Since I began The Dark Age Blog — and earlier, too — there has been a regular stream of new publications warning of a new Dark Age in the making: Jane Jacob’s Dark Age Ahead, Morris Berman’s Dark Ages America and his Twilight of American Culture, historians William Irwin Thompson, Jacques Barzun, and many others. I was reminded of this upon reading another pretty good essay on this called “The Era of Pretense” posted on The Archdruid Report. It brought back memories of TDAB.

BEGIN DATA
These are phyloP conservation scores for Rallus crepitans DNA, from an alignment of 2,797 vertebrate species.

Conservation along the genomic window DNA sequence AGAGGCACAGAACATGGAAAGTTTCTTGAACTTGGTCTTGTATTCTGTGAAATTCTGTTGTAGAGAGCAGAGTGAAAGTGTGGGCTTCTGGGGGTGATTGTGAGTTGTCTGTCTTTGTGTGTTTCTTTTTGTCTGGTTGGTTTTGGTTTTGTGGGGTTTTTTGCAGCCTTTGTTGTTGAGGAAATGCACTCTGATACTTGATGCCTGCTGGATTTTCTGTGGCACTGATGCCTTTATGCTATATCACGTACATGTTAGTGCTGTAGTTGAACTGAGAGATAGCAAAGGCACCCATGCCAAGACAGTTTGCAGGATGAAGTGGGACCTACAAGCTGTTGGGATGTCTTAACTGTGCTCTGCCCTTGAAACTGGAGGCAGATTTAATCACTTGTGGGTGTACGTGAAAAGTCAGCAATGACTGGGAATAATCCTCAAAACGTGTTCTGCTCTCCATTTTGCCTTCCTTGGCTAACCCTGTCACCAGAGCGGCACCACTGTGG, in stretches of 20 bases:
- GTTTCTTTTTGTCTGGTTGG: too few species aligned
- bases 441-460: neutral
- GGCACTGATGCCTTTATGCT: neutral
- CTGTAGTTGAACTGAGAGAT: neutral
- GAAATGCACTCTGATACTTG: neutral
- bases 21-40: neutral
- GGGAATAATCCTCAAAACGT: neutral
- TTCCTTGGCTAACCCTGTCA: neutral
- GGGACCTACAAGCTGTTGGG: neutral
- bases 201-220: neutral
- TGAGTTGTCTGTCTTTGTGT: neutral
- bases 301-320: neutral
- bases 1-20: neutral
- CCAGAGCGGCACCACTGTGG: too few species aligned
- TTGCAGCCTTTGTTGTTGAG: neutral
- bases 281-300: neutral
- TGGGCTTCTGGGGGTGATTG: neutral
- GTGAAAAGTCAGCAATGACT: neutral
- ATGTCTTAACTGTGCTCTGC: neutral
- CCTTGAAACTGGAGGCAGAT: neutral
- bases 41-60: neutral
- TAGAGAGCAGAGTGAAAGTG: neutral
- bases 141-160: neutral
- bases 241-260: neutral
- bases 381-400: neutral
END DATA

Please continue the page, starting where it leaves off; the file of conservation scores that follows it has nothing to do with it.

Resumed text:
How did we get from the glow of The End of History to Dark Age so fast? Enantiodromia is the reason. The background is now overwhelming the foreground. The hidden truth is overwhelming and negating the ostensible “facts”, which is what I mean when I speak of Jung’s and Heraclitus’ notion of enantiodromia — ironic reversal, or also known as “perverse outcome”, “unintended consequence”, “revenge effect”, “reversal of fortune”, and so on. It is the hidden or “invisible” background asserting itself over the foreground. The bubble bursts.